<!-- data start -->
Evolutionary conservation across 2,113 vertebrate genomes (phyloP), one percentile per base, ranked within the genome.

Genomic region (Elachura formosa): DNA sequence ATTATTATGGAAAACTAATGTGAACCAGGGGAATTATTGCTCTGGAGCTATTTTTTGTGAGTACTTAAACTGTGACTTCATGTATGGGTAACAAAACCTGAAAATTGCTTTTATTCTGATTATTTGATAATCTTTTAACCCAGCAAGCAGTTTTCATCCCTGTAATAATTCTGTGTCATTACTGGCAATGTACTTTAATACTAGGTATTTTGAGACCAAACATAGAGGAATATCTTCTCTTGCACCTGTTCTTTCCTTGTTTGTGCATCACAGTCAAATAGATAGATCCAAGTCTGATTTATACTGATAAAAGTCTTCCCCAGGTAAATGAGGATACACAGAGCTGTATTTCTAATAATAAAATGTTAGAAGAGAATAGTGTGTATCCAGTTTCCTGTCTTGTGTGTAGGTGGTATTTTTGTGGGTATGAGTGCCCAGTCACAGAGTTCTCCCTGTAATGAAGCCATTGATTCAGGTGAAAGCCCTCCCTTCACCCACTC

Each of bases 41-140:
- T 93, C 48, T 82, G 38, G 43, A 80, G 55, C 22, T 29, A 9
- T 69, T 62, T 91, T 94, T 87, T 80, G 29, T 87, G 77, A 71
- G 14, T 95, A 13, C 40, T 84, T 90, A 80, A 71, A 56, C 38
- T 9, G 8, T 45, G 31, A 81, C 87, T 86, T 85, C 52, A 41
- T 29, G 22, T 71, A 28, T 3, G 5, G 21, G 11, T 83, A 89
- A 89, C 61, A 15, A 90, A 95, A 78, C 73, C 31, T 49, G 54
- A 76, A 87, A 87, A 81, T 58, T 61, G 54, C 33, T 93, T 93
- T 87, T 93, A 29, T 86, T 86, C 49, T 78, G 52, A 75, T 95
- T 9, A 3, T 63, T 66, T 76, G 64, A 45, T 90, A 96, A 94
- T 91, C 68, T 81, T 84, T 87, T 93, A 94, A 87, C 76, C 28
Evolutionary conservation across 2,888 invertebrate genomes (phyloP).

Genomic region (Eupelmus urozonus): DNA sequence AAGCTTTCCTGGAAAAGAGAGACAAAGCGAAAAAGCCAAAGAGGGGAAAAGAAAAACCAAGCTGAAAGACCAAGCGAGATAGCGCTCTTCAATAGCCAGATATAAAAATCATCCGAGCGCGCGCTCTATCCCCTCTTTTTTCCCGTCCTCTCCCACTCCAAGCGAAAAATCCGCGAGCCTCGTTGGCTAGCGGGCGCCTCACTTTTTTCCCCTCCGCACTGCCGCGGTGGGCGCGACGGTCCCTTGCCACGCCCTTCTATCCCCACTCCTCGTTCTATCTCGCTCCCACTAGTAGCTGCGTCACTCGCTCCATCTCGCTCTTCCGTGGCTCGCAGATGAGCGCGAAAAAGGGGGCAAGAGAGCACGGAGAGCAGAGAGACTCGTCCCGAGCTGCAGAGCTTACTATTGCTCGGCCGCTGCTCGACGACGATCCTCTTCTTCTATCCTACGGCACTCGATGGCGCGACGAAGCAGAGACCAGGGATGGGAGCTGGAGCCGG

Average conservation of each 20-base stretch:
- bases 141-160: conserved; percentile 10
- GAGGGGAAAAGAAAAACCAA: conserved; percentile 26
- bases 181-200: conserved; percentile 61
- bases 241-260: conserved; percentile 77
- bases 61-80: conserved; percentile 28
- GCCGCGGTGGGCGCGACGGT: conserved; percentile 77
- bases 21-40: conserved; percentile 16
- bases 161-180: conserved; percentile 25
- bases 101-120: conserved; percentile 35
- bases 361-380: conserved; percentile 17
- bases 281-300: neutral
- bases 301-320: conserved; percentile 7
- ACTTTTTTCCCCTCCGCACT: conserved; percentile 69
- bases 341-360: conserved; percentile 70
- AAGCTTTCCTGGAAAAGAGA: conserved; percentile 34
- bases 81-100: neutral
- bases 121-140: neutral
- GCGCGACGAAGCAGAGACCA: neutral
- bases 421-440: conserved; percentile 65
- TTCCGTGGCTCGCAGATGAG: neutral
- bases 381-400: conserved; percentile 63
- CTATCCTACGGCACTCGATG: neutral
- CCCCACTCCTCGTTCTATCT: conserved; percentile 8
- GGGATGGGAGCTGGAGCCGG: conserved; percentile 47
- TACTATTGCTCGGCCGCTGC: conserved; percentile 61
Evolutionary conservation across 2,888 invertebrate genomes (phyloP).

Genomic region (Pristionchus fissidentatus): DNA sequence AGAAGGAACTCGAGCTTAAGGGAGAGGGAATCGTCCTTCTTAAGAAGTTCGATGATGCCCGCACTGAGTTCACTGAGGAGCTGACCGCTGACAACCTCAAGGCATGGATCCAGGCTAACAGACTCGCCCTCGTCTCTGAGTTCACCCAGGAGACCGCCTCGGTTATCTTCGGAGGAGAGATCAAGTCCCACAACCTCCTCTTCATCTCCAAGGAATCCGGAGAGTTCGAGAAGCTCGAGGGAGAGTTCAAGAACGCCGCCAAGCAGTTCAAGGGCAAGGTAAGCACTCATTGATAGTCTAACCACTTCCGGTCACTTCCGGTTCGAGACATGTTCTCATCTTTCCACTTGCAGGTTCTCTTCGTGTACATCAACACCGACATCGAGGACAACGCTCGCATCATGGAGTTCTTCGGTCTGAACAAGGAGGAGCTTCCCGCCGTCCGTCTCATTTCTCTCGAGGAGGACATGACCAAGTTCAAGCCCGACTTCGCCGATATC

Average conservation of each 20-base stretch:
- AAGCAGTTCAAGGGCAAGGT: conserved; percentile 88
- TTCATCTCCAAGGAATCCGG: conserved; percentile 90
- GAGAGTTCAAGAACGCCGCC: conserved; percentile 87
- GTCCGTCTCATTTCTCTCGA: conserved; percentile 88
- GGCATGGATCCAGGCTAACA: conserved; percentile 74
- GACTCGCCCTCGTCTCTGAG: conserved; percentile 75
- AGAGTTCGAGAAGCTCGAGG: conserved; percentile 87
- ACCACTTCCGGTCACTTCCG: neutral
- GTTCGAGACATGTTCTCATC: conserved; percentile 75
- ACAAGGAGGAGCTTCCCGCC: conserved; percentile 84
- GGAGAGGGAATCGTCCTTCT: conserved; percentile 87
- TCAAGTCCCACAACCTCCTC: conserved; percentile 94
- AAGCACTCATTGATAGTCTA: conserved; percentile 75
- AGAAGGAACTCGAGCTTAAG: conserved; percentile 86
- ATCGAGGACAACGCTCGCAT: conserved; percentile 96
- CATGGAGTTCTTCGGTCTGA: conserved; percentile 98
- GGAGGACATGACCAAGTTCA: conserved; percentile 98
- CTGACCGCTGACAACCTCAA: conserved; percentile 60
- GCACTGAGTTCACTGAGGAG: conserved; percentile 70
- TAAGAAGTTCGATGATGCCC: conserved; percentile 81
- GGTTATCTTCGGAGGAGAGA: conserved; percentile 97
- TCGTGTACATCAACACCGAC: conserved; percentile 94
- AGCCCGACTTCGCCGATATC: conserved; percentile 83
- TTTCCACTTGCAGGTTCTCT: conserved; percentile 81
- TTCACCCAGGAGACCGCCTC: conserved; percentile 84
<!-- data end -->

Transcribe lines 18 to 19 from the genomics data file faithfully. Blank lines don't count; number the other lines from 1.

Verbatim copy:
- GAGGGGAAAAGAAAAACCAA: conserved; percentile 26
- bases 181-200: conserved; percentile 61